FedEx will explore a variety of on-road use cases for the autonomous fleet, including multi-stop and appointment-based deliveries, going beyond more traditional applications of the technology in single-route movement of goods from A-B. Exponential growth in ecommerce is spurring its broader experimentation in new autonomy solutions, Fed-Ex says, both in-warehouse and on-road.
“FedEx was built on innovation, and it continues to be an integral part of our culture and business strategy,” said Rebecca Yeung, Vice President, Advanced Technology and Innovation, FedEx Corporation. “We are excited to collaborate with an industry leader like Nuro as we continue to explore the use of autonomous technologies within our operations.”
The changing role of couriers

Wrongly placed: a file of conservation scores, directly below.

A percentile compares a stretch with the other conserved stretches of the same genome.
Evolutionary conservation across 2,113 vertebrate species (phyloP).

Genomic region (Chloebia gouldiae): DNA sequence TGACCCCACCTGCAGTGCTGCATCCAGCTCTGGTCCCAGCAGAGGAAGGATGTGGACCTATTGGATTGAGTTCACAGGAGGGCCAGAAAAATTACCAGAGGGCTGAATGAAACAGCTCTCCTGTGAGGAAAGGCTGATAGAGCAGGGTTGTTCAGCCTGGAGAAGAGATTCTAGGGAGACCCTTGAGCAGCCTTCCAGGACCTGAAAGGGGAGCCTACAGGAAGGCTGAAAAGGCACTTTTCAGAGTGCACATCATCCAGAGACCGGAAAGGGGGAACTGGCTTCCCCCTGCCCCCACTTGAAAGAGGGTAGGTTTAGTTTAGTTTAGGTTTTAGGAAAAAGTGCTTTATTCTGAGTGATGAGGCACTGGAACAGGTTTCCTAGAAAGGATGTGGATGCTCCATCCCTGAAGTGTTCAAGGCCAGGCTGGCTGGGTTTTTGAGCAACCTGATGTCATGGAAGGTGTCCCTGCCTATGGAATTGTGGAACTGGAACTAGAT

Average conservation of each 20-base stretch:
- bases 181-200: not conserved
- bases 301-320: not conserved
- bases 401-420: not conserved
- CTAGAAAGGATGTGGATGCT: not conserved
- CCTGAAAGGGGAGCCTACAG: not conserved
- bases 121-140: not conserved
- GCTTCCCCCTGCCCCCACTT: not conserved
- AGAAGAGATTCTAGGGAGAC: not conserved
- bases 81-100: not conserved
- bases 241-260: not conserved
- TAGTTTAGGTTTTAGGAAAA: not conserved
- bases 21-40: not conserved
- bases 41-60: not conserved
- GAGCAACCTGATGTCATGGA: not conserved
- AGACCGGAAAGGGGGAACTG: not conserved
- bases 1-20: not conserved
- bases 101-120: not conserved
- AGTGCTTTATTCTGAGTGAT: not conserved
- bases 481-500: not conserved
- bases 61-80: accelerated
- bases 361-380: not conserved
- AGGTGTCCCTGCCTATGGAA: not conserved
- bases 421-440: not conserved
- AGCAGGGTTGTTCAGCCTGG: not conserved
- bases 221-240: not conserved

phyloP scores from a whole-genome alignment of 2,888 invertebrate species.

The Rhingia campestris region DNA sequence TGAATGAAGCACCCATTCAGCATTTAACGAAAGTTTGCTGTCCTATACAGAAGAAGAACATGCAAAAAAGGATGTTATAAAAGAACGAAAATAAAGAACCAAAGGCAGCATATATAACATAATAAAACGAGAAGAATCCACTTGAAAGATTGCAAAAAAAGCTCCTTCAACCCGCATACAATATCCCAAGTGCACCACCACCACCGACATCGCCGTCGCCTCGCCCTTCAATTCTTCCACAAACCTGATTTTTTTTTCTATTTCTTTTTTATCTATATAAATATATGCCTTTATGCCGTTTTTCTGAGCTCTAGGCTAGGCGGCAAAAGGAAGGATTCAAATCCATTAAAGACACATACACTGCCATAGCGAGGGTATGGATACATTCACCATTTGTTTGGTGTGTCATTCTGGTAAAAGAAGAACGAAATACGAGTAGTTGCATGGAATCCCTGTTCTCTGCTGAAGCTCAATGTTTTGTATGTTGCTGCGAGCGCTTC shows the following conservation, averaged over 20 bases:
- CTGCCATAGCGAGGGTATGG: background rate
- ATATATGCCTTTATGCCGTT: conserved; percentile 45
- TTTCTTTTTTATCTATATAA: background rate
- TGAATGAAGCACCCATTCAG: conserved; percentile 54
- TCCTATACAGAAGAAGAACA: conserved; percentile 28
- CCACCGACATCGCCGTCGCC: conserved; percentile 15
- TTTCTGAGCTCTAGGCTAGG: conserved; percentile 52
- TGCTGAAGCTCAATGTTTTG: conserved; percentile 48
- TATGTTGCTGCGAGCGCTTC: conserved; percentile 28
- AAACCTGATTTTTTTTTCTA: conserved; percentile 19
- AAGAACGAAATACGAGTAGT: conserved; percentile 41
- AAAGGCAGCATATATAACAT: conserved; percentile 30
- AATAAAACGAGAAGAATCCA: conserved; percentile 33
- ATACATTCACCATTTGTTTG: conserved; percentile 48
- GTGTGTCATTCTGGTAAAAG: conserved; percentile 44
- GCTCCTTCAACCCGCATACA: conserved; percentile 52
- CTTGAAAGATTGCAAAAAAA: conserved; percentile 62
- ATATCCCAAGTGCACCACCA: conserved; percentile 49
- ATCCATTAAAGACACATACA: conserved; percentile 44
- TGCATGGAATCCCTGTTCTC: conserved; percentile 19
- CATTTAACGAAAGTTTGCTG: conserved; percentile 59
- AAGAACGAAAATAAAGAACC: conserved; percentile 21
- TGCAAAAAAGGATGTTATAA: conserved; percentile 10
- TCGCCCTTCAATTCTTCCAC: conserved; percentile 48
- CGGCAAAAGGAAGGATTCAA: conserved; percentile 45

Unlike structured delivery networks, operating under long-term partnerships and contracts, agility is where couriers deliver true value - and their ability to deftly solve last-mile fulfilment has most acutely been felt during the pandemic. For the billions of people around the world forced to stay at home to protect themselves and their communities from the spreading COVID-19 virus, couriers have been a constant. They may have been the only knock at the door some people experienced for weeks or months at a time.
But the last-mile has been uprooted by a boom in ecommerce, a shift that has been most apparent in the UK, US, China and Japan, according to the Global Parcel Delivery Market Insight Report 2021 by Apex Insight. These are markets with dominant economies and populations used to running their lives with a tap of a screen or double-click of a mouse.